It has previously been suggested that Pseudomonas syringae pv. syringae may be a causal agent of dead flower buds (Montesinos and Vilardell 1991; Deckers et al. 2008). The inspection of individual flower buds revealed that approximately 50% of the buds collected in February 2003 showed visual symptoms of internal necrosis in these three orchards. Analysis of surface-sterilized as well as non-sterilized bud samples revealed that P. syringae pv. syringae could not consistently be isolated from the buds. Of the 15 surface sterilized samples that were composed of 25 dead buds each, the bacterium was only found in five samples. Similarly, of the 12 surface-sterilized samples of 25 dead buds, the bacterium was found in six samples. Moreover, in the samples where the bacterium was found, only low densities were monitored of maximum 5 colony forming units in 100 μL bud extract.
Besides random bud samples, symptomatic dormant ‘Conference’ buds were collected from another orchard that showed severe symptoms of dead flower buds disease with >50% affected flower buds and individually analyzed in 2003, 2004, and 2006. Only six of 41 buds (15%) in 2003, one of 15 buds (7%) in 2004, and three of 20 buds (15%) in 2006 carried P. syringae pv. syringae.
Despite the lack of correlation between P. syringae pv. syringae colonization and dead flower buds occurrence, an inoculation experiment was carried out in the laboratory on cut shoots with dormant ‘Conference’ pear flower buds. Although the inoculation of dormant flower buds with P. syringae pv. syringae resulted in significantly more dead flower buds than among non-inoculated buds, mock-inoculation with buffer resulted in similarly increased numbers of dead flower buds.
Collectively, our findings suggest that P. syringae pv. syringae may be present as an epiphyte and even as an endophyte on and in flower buds, but is not the causal agent of dead flower buds disease.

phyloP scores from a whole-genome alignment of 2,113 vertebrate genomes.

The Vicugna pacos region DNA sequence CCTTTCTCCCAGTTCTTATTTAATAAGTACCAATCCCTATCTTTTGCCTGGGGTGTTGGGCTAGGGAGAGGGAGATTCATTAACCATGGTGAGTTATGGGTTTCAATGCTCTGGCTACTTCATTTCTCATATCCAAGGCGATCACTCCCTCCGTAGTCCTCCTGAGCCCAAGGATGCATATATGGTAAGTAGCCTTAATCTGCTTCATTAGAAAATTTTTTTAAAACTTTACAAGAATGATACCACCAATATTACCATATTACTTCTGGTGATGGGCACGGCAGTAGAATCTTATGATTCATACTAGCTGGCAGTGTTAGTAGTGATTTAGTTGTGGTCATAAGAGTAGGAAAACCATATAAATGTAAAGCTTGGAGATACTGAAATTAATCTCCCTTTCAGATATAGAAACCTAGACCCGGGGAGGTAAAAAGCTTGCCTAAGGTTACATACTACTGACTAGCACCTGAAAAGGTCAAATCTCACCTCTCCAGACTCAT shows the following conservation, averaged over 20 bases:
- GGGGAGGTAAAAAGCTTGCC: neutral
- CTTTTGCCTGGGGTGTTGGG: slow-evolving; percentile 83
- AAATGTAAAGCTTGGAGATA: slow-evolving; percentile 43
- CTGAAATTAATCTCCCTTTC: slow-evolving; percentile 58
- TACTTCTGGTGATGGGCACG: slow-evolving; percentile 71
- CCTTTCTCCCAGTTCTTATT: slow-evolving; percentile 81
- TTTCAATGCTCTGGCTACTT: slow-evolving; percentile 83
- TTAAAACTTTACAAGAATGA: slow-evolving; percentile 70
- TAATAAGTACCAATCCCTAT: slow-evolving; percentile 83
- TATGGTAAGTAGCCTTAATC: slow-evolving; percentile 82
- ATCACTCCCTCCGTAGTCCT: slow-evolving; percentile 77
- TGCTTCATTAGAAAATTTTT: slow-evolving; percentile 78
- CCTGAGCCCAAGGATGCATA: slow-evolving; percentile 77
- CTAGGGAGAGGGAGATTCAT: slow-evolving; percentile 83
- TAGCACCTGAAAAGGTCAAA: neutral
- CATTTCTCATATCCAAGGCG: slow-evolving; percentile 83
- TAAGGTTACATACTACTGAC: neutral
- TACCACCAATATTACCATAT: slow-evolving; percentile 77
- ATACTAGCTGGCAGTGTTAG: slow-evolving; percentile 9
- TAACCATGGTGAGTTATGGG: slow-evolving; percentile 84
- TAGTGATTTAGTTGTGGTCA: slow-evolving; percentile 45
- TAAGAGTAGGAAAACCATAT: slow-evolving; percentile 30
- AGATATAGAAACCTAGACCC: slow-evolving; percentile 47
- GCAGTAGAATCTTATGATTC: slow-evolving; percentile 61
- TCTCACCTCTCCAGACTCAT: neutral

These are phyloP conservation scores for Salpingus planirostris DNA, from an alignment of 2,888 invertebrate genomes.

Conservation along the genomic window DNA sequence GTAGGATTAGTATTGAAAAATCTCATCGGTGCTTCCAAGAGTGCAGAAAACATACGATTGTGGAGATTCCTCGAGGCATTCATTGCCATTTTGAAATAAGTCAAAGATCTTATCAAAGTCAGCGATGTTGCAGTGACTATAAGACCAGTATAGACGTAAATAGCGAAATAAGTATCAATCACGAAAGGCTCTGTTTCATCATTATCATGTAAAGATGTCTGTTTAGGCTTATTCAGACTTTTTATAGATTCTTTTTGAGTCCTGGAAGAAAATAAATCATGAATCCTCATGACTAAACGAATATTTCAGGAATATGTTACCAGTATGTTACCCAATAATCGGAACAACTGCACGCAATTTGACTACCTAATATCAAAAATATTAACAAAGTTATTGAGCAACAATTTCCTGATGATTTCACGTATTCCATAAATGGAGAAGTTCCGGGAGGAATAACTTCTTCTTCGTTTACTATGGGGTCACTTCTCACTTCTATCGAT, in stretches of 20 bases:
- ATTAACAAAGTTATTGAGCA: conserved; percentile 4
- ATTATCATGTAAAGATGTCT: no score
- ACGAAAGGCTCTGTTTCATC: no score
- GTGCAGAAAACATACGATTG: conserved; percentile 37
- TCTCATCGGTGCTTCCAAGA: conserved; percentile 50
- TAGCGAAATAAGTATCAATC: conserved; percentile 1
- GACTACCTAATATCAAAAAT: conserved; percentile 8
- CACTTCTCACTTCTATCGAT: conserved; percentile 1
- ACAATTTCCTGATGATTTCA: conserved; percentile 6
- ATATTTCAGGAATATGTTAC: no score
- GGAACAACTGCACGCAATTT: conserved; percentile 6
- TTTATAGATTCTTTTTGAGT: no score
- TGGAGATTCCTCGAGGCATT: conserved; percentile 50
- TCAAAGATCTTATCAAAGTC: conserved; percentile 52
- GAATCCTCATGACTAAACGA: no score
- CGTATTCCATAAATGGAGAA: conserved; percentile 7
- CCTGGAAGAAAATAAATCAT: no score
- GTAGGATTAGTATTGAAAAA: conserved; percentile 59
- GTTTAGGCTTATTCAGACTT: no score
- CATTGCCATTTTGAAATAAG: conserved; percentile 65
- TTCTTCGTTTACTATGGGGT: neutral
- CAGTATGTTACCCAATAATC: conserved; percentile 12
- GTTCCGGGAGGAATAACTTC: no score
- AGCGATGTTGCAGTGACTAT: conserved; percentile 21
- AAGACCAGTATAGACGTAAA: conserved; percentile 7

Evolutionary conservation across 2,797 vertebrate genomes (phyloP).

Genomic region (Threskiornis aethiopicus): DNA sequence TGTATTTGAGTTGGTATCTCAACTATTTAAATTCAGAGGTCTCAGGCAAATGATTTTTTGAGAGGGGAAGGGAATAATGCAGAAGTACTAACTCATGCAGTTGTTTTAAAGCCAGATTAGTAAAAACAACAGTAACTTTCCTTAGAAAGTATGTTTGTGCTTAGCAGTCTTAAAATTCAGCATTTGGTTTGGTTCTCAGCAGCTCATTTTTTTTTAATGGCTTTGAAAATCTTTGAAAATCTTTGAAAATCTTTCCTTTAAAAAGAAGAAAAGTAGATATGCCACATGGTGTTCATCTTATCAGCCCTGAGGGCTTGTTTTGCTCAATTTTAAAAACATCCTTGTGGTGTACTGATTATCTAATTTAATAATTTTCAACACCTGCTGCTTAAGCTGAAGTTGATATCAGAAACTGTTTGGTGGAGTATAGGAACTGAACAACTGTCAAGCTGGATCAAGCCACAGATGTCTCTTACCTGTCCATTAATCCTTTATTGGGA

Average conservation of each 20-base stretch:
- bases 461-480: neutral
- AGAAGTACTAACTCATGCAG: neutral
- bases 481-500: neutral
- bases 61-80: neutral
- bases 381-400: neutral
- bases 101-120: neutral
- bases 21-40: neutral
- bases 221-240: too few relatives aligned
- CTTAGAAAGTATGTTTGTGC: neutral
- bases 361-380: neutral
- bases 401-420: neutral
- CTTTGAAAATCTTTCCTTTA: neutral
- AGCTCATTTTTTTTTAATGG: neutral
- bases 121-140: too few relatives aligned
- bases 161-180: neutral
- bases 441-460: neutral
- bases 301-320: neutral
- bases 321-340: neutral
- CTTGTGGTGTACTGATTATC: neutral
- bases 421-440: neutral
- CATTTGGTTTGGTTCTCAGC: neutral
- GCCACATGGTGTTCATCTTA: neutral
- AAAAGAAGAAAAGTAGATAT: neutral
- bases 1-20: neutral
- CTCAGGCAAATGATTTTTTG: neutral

Assessment of possible fungal pathogen involvement in the occurrence of dead flower buds disease
An extended assessment for the occurrence of internal symptoms, comprising necrotic spots and dead flower primordia, in dormant flower buds collected in eight commercial ‘Conference’ orchards was carried out in February 2004. The incidence of affected dormant flower buds ranged from 2 to 50% between the orchards. Isolations from symptomatic flower primordia generally yielded only one type of fungus. All isolates produced fast-growing colonies of irregular shape, tan brown to black and felty. Sporulation patterns showed long conidiophores with extensive terminal branching. Conidia were ovoid with a tapering apical beak and a size range of 10–30 × 5–10 μm, with one to five septa. The isolated fungi were morphologically identical to small spored Alternaria spp. (Simmons 2007). Importantly, small spored Alternaria spp. cannot be classified further based on morphological characteristics (Woudenberg et al. 2015).
Percentage of symptomatic and a-symptomatic dormant flower buds (assessed in January/February) infected with Alternaria spp.. Mean value of 500 buds (i.e. 50 buds of 10 commercial orchards were assessed annually 2007–2009)
No. of buds
% infected with Alternaria spp.
No. of buds
% infected with Alternaria spp.
Further implication of Alternaria spp. in dead flower buds disease of pear